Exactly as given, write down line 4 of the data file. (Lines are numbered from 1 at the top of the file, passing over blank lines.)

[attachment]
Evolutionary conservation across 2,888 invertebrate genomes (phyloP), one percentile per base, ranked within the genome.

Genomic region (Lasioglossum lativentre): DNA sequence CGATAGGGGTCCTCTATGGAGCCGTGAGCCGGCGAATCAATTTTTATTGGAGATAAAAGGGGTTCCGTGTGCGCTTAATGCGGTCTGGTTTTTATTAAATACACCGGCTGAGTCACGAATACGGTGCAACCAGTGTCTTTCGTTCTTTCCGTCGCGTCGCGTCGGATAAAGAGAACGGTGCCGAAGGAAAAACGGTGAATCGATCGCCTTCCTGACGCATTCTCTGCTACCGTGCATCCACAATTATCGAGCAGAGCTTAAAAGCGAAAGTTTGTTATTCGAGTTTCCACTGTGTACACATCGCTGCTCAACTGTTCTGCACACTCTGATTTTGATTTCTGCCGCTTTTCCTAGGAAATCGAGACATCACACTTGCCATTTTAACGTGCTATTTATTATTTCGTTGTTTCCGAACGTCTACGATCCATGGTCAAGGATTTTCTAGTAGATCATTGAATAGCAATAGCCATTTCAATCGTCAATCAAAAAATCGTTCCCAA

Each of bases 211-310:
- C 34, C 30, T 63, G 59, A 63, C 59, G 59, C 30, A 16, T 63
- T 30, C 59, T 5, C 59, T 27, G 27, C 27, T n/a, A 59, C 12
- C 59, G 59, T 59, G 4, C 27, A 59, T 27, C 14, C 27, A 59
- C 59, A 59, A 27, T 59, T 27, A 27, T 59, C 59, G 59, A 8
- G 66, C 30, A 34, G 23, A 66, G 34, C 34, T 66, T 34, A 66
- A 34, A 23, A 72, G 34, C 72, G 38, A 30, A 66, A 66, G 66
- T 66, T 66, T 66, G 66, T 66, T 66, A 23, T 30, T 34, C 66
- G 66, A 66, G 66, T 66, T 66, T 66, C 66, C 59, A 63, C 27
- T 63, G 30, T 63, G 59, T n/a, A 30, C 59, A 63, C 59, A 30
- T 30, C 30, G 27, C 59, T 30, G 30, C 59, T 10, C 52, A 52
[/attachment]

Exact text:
- C 34, C 30, T 63, G 59, A 63, C 59, G 59, C 30, A 16, T 63